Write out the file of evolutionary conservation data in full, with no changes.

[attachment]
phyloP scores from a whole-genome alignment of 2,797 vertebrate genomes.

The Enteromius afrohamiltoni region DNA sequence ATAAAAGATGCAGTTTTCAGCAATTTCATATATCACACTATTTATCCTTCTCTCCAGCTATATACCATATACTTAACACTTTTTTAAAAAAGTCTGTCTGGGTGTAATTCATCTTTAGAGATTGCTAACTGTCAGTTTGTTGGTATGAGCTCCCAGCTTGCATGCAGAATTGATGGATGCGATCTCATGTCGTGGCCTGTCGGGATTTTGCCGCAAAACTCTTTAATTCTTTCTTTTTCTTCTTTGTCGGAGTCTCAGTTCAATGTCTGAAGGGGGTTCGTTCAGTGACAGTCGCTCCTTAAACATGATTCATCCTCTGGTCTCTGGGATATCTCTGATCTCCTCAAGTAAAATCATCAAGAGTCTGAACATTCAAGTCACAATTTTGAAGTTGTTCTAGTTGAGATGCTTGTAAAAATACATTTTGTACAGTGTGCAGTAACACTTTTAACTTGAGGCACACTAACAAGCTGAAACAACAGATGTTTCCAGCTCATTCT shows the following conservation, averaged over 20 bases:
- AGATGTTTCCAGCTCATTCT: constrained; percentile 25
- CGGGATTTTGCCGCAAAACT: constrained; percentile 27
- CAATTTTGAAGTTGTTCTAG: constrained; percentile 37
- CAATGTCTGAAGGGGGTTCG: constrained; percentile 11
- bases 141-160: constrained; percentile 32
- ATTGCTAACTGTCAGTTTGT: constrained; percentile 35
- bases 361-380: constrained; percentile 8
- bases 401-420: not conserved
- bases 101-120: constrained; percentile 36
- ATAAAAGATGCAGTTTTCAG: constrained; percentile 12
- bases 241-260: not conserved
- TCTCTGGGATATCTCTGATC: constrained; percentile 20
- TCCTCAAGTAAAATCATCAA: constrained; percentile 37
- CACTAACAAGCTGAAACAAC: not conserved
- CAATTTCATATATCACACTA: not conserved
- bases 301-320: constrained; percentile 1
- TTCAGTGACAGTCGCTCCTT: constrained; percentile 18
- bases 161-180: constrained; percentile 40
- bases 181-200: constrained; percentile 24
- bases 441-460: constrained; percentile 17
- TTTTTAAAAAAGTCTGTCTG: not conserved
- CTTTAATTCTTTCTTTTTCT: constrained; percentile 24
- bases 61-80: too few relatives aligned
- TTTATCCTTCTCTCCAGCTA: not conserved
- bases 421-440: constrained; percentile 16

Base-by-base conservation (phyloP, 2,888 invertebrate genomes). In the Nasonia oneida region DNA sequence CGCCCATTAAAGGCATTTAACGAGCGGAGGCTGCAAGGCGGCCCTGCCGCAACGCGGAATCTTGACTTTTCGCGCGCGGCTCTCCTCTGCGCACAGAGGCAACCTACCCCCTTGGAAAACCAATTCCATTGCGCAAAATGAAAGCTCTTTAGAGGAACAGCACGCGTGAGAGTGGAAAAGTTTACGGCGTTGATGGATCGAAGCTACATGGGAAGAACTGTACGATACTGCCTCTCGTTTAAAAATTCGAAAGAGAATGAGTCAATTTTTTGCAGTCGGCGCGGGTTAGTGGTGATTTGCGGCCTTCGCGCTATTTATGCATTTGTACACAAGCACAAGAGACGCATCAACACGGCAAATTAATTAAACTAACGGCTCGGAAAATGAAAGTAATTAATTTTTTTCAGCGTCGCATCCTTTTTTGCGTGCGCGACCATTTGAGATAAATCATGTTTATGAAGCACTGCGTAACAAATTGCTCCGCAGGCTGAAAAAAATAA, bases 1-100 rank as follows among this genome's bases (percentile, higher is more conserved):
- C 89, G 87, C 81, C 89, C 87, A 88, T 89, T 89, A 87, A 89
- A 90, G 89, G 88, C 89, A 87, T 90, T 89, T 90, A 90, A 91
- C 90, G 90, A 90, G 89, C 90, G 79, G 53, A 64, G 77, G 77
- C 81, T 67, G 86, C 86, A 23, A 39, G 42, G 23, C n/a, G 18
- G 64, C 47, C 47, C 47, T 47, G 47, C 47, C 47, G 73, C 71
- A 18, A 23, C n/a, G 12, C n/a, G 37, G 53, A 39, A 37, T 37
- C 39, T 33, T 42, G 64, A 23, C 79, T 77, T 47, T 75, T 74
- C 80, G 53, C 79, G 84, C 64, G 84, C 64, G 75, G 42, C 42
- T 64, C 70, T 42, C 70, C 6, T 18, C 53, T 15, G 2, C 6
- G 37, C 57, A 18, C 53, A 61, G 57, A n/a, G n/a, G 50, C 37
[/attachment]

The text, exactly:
phyloP scores from a whole-genome alignment of 2,797 vertebrate genomes.

The Enteromius afrohamiltoni region DNA sequence ATAAAAGATGCAGTTTTCAGCAATTTCATATATCACACTATTTATCCTTCTCTCCAGCTATATACCATATACTTAACACTTTTTTAAAAAAGTCTGTCTGGGTGTAATTCATCTTTAGAGATTGCTAACTGTCAGTTTGTTGGTATGAGCTCCCAGCTTGCATGCAGAATTGATGGATGCGATCTCATGTCGTGGCCTGTCGGGATTTTGCCGCAAAACTCTTTAATTCTTTCTTTTTCTTCTTTGTCGGAGTCTCAGTTCAATGTCTGAAGGGGGTTCGTTCAGTGACAGTCGCTCCTTAAACATGATTCATCCTCTGGTCTCTGGGATATCTCTGATCTCCTCAAGTAAAATCATCAAGAGTCTGAACATTCAAGTCACAATTTTGAAGTTGTTCTAGTTGAGATGCTTGTAAAAATACATTTTGTACAGTGTGCAGTAACACTTTTAACTTGAGGCACACTAACAAGCTGAAACAACAGATGTTTCCAGCTCATTCT shows the following conservation, averaged over 20 bases:
- AGATGTTTCCAGCTCATTCT: constrained; percentile 25
- CGGGATTTTGCCGCAAAACT: constrained; percentile 27
- CAATTTTGAAGTTGTTCTAG: constrained; percentile 37
- CAATGTCTGAAGGGGGTTCG: constrained; percentile 11
- bases 141-160: constrained; percentile 32
- ATTGCTAACTGTCAGTTTGT: constrained; percentile 35
- bases 361-380: constrained; percentile 8
- bases 401-420: not conserved
- bases 101-120: constrained; percentile 36
- ATAAAAGATGCAGTTTTCAG: constrained; percentile 12
- bases 241-260: not conserved
- TCTCTGGGATATCTCTGATC: constrained; percentile 20
- TCCTCAAGTAAAATCATCAA: constrained; percentile 37
- CACTAACAAGCTGAAACAAC: not conserved
- CAATTTCATATATCACACTA: not conserved
- bases 301-320: constrained; percentile 1
- TTCAGTGACAGTCGCTCCTT: constrained; percentile 18
- bases 161-180: constrained; percentile 40
- bases 181-200: constrained; percentile 24
- bases 441-460: constrained; percentile 17
- TTTTTAAAAAAGTCTGTCTG: not conserved
- CTTTAATTCTTTCTTTTTCT: constrained; percentile 24
- bases 61-80: too few relatives aligned
- TTTATCCTTCTCTCCAGCTA: not conserved
- bases 421-440: constrained; percentile 16

Base-by-base conservation (phyloP, 2,888 invertebrate genomes). In the Nasonia oneida region DNA sequence CGCCCATTAAAGGCATTTAACGAGCGGAGGCTGCAAGGCGGCCCTGCCGCAACGCGGAATCTTGACTTTTCGCGCGCGGCTCTCCTCTGCGCACAGAGGCAACCTACCCCCTTGGAAAACCAATTCCATTGCGCAAAATGAAAGCTCTTTAGAGGAACAGCACGCGTGAGAGTGGAAAAGTTTACGGCGTTGATGGATCGAAGCTACATGGGAAGAACTGTACGATACTGCCTCTCGTTTAAAAATTCGAAAGAGAATGAGTCAATTTTTTGCAGTCGGCGCGGGTTAGTGGTGATTTGCGGCCTTCGCGCTATTTATGCATTTGTACACAAGCACAAGAGACGCATCAACACGGCAAATTAATTAAACTAACGGCTCGGAAAATGAAAGTAATTAATTTTTTTCAGCGTCGCATCCTTTTTTGCGTGCGCGACCATTTGAGATAAATCATGTTTATGAAGCACTGCGTAACAAATTGCTCCGCAGGCTGAAAAAAATAA, bases 1-100 rank as follows among this genome's bases (percentile, higher is more conserved):
- C 89, G 87, C 81, C 89, C 87, A 88, T 89, T 89, A 87, A 89
- A 90, G 89, G 88, C 89, A 87, T 90, T 89, T 90, A 90, A 91
- C 90, G 90, A 90, G 89, C 90, G 79, G 53, A 64, G 77, G 77
- C 81, T 67, G 86, C 86, A 23, A 39, G 42, G 23, C n/a, G 18
- G 64, C 47, C 47, C 47, T 47, G 47, C 47, C 47, G 73, C 71
- A 18, A 23, C n/a, G 12, C n/a, G 37, G 53, A 39, A 37, T 37
- C 39, T 33, T 42, G 64, A 23, C 79, T 77, T 47, T 75, T 74
- C 80, G 53, C 79, G 84, C 64, G 84, C 64, G 75, G 42, C 42
- T 64, C 70, T 42, C 70, C 6, T 18, C 53, T 15, G 2, C 6
- G 37, C 57, A 18, C 53, A 61, G 57, A n/a, G n/a, G 50, C 37